Blend modes that manipulate alpha channels
The Stencil and Silhouette blend modes let you use a single layer’s alpha channel or luma values to isolate regions of background layers and groups. (Similar effects can be accomplished using shape and image masks. In addition, masks might provide you with a greater degree of control, depending on your needs. For more information, see Shapes, masks, and paint strokes overview.)
Stencil modes crop out all non-overlapping parts of layers underneath the layer used as the stencil. Silhouette modes do the opposite, punching holes in overlapping layers underneath in the shape of the layer used as the silhouette.
When working in a 3D group, changes in depth order affect the Stencil and Silhouette blend modes differently. For example, if you have two layers in a 3D group and the upper layer is set to Stencil Alpha or Stencil Luma, the blend mode remains in effect when the upper layer is moved behind the lower layer in Z space. If you have two layers in a 3D group and the upper layer is set to Silhouette Alpha or Silhouette Luma, the blend mode does not remain in effect when the upper layer is moved behind the lower layer in Z space.
When you use the Stencil or Silhouette blend modes in a group set to the Pass Through blend mode, the resulting effect carries down through every layer in every group that lies underneath it in the Layers list, unless the group that contains it is rasterized. This is a powerful, but not always desired effect, because it prevents you from placing a background group to fill the transparent area. You can limit the Stencil or Silhouette blend mode to affect only those layers in the same enclosing group by setting the group’s blend mode to anything other than Pass Through. For example, if you set the enclosing group of the two layers in the Silhouette Alpha example to Normal, then add a group underneath containing additional layers, those layers show through the transparent areas created by the silhouetted group.
The following blend modes modify the alpha channel of the layer to which the blend mode is applied:
Stencil Alpha: Uses the alpha channel of the affected layer to crop out all non-overlapping parts of layers and groups underneath it in the Layers list.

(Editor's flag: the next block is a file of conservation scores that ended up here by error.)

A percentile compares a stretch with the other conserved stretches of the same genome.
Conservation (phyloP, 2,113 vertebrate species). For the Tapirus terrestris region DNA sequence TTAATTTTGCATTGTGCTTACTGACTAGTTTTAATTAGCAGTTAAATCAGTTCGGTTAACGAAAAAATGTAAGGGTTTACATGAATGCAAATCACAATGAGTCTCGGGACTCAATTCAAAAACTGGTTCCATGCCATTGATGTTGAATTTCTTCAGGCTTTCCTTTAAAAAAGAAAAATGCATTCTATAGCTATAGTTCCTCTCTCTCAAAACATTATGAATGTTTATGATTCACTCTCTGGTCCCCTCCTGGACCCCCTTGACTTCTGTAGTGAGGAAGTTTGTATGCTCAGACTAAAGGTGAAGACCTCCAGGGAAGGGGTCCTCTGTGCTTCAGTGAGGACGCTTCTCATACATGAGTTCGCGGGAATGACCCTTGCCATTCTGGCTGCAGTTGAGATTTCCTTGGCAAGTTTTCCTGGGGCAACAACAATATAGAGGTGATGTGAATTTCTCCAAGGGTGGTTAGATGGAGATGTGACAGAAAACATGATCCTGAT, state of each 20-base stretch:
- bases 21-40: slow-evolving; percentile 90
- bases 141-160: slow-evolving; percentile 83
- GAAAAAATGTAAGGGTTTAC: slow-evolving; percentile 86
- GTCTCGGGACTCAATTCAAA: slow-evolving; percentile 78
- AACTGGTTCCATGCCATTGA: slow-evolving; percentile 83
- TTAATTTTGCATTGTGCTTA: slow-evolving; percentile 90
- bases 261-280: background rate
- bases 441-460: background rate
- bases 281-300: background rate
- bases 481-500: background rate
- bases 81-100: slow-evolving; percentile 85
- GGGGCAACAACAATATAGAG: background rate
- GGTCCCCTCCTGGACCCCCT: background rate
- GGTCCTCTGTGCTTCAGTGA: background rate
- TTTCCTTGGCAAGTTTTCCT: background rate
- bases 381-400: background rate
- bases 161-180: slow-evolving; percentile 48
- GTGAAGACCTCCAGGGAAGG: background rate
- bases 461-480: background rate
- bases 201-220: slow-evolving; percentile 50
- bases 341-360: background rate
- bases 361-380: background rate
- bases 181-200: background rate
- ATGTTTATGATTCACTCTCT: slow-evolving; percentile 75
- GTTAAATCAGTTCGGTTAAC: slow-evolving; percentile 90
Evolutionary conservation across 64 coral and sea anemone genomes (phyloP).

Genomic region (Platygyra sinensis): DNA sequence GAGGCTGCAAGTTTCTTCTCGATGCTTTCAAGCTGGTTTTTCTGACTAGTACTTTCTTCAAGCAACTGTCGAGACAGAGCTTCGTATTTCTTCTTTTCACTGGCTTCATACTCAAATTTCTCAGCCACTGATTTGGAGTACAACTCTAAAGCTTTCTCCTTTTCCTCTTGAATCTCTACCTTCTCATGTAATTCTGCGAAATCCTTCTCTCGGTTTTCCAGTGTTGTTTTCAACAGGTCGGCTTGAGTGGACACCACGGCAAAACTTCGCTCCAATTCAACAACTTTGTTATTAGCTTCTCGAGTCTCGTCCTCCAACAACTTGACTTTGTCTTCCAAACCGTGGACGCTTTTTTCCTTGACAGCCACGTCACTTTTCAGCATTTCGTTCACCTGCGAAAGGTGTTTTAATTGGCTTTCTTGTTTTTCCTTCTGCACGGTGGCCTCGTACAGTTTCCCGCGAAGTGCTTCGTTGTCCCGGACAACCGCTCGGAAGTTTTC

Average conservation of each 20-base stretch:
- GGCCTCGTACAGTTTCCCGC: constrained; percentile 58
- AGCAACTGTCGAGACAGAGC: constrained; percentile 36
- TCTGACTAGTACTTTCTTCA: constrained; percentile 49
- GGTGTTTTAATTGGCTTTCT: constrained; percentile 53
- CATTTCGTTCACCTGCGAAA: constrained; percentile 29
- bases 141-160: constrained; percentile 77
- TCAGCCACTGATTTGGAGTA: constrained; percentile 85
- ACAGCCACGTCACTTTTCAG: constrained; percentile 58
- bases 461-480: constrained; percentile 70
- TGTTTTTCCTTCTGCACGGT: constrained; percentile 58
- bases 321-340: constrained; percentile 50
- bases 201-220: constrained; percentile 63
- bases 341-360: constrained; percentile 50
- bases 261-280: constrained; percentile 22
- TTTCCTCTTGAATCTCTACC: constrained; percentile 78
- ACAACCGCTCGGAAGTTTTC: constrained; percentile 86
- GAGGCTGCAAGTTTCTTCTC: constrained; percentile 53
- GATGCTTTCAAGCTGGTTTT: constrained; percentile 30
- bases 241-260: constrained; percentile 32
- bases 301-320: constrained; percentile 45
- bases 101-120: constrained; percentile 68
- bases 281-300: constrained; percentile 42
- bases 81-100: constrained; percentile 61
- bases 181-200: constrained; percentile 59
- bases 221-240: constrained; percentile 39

Stencil Luma: Does the same thing as the Stencil Alpha blend mode, but uses the affected layer’s luma value to define transparency. Stencil Luma is useful if the layer you want to use for cropping has no alpha channel of its own.
Silhouette Alpha: The reverse of the Stencil Alpha blend mode, useful for cutting holes in underlying layers.
Silhouette Luma: The reverse of Stencil Luma.
Behind: Forces the layer to appear behind all other layers and groups, regardless of its position in the Layers list and Timeline. If multiple layers or groups are set to Behind, they appear behind all other groups not set to Behind, in the order in which they appear in the Layers list.
Alpha Add: Works similarly to the Add blend mode, but instead of adding the color channels of overlapping layers, it adds their alpha channels together. Try using this blend mode instead of Motion’s default method of alpha channel compositing for a different treatment of overlapping areas of translucency.
Light Wrap: Takes bright areas from the background layer at the edge of the matte and blurs them into the foreground layer. This is intended to create a more organic, seamless composite, where light from the background appears to bleed onto the foreground layer as would occur in a natural, noncomposited image. To adjust the parameters that affect the Light Wrap, such as Amount, Intensity, Opacity, and Mode, apply the Keyer filter and make those adjustments in the Filters Inspector. For more information, see Keyer filter controls.
Note: Motion applies the Light Wrap effect at the end of the rendering process. When you add other filters to the layer, such as color correction effects, they are rendered before the Light Wrap.